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New Transfer Tax Certified as Approved by Los Angeles Despite Receiving Less Than 2/3 Vote

Those with real estate holdings in the City of Los Angeles should be aware of this new looming tax increase on sales or transfers of real property, which is estimated to cost taxpayers between $600 million to $1.1 billion annually.

On December 5, 2022, the Los Angeles County Registrar-Recorder/County Clerk announced that it certified the final results for the November 2022 General election.  One of the tax measures on the ballot for voters in Los Angeles was Measure ULA, which proposed an additional documentary transfer tax on sales or transfers of real property over $5 million within the city.  The certified final results showed that Measure ULA Passed with 57.77 percent of voters in favor of the new tax.

Measure ULA imposes a new 4 percent transfer tax on sales or transfers of real property valued at over $5 million but less than $10 million and a 5.5 percent transfer tax on sales or transfers of real property valued at over $10 million.  The new transfer tax goes into effect for sales or transfers occurring on or after April 1, 2023, and could adversely affect sales or transfers of commercial and residential property within the city of Los Angeles.

Although Measure ULA is a special tax that designates the new tax revenue to “affordable housing programs and resources for tenants at risk of homelessness,” the City of Los Angeles only required a simple majority vote for the measure’s passage.  Historically, local special tax increases were required to obtain greater than two-thirds voter approval in order to pass under California Constitution, Article XIII C.  Article XIII C, section 2 states, “No local government may impose, extend, or increase any special tax unless and until that tax is submitted to the electorate and approved by a two-thirds vote. A special tax shall not be deemed to have been increased if it is imposed at a rate not higher than the maximum rate so approved.”  However, due to recent court decisions spurred by the California Supreme Court’s opinion in California Cannabis Coalition v. City of Upland (2017) 3 Cal.5th 924, localities have begun to require only a simple majority to pass special tax increases put on the ballot by its citizens.  The Upland decision has created this “loophole” allowing local special tax measures to pass with a simple majority because it stated that local government does not include the electorate and that voters did not limit their power to raise taxes by initiative through Article XIII C.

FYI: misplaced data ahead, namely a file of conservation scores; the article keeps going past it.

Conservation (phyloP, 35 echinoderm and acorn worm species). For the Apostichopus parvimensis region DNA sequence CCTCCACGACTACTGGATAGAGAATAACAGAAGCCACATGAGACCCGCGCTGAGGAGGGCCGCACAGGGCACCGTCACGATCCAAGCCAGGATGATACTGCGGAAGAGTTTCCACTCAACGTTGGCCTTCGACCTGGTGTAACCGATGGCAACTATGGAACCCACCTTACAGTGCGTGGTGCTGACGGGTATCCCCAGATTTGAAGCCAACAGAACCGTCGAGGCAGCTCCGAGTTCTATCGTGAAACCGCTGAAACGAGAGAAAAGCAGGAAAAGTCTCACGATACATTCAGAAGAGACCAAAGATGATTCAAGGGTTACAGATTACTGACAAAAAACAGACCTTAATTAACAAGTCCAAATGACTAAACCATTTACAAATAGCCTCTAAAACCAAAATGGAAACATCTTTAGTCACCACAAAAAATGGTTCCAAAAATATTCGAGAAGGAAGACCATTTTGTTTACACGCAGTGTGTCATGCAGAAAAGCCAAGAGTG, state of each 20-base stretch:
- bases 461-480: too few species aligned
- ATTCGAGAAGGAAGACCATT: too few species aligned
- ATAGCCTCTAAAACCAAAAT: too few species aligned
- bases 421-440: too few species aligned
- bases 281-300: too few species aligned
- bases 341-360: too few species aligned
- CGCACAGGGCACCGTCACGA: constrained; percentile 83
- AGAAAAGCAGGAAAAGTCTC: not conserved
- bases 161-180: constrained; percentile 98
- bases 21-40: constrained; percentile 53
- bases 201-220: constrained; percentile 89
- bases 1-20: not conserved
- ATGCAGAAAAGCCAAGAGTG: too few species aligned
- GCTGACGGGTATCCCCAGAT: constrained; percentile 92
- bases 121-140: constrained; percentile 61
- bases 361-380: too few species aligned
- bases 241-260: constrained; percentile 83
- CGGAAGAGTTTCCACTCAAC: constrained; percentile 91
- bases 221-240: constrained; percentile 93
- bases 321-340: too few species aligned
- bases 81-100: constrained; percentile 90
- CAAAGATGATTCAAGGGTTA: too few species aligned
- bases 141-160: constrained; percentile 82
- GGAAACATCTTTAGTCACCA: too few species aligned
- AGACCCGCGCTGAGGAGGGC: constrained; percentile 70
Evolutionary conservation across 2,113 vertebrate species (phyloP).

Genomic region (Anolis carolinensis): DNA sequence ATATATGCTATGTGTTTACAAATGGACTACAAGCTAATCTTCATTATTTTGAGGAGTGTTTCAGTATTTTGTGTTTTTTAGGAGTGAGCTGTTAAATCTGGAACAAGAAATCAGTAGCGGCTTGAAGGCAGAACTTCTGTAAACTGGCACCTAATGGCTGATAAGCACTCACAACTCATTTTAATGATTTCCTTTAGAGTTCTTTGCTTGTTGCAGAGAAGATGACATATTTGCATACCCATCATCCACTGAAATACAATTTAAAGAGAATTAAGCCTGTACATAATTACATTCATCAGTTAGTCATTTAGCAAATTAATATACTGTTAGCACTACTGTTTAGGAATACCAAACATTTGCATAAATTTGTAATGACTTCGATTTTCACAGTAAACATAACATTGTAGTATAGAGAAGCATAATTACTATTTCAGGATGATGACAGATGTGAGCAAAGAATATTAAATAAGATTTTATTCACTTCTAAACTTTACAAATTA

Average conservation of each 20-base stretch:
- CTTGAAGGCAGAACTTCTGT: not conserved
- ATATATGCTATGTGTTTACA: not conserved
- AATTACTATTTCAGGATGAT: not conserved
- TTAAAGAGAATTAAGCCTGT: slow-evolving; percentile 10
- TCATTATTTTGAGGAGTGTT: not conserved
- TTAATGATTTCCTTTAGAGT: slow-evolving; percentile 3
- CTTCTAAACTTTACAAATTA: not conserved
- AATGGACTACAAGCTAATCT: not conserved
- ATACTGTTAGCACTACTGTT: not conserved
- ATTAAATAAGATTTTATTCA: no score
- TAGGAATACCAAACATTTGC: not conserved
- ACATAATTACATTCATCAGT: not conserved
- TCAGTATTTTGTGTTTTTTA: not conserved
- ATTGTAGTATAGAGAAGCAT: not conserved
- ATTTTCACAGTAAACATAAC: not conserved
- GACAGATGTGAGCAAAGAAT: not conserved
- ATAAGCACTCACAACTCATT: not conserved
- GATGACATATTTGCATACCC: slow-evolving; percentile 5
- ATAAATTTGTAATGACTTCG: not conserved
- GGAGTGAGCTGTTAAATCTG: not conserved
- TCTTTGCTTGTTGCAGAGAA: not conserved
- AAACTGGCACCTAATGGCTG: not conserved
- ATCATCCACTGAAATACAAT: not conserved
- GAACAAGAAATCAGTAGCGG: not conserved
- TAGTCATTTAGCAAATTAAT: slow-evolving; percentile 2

The Upland decision came out in 2017, and by 2018 local jurisdictions like San Francisco had taken the position that special tax increases put on the ballot by citizens only required a simple majority vote, as was foreseen by the dissenting justices in the Upland ruling.  Taxpayers challenged the validity of special tax measures in San Francisco and other jurisdictions that had passed by a simple majority, but the California courts of appeal upheld the use of the simple majority vote threshold in decisions such as City and County of San Francisco v. All Persons Interested in Matter of Proposition C (2020) 51 Cal.App.5th 703, City and County of San Francisco v. All Persons Interested in the Matter of Proposition G (2021) 66 Cal.App.5th 1058, and Jobs & Housing Coalition v. City of Oakland (2021) 73 Cal.App.5th 505, among others.  Although many decisions were appealed all the way to the California Supreme Court, it declined to hear any of these cases.  Without a new court decision or a change in law, taxpayers should expect to see a wave of local special tax increases passed by a simple majority vote.

Yet, for those who believe the courts have misinterpreted the Constitution, there may be a chance for redress in the form of a potential November 2024 ballot measure.  The Taxpayer Protection Act, which has already gathered signatures in an attempt to qualify for the 2024 general election, would amend the California Constitution to clarify that all special taxes, regardless of the initiative’s proponent, require two-thirds voter approval.  Originally slated to be on the November 2022 ballot, the proponents of the measure decided to hold off until 2024.  A key provision in the Taxpayer Protection Act provides that any tax measure approved between January 1, 2022, and the Taxpayer Protection Act’s effective date would be nullified unless it comports to the new law.  Thus, there is a possibility that if the Taxpayer Protection Act passes in 2024, Measure ULA would be invalidated as it obtained approval from less than two-thirds of voters.

If the Taxpayer Protection Act is approved, it would follow the history of voters reaffirming the supermajority vote threshold for special tax increases through initiatives, including Proposition 218 (1996) and Proposition 26 (2010), after the courts had weakened voter protections enacted by Proposition 13 (1978).

If you have questions about Measure ULA or need assistance with this or any other tax matter, please get in touch today with our dedicated team of attorneys at Bewley, Lassleben & Miller, LLP.

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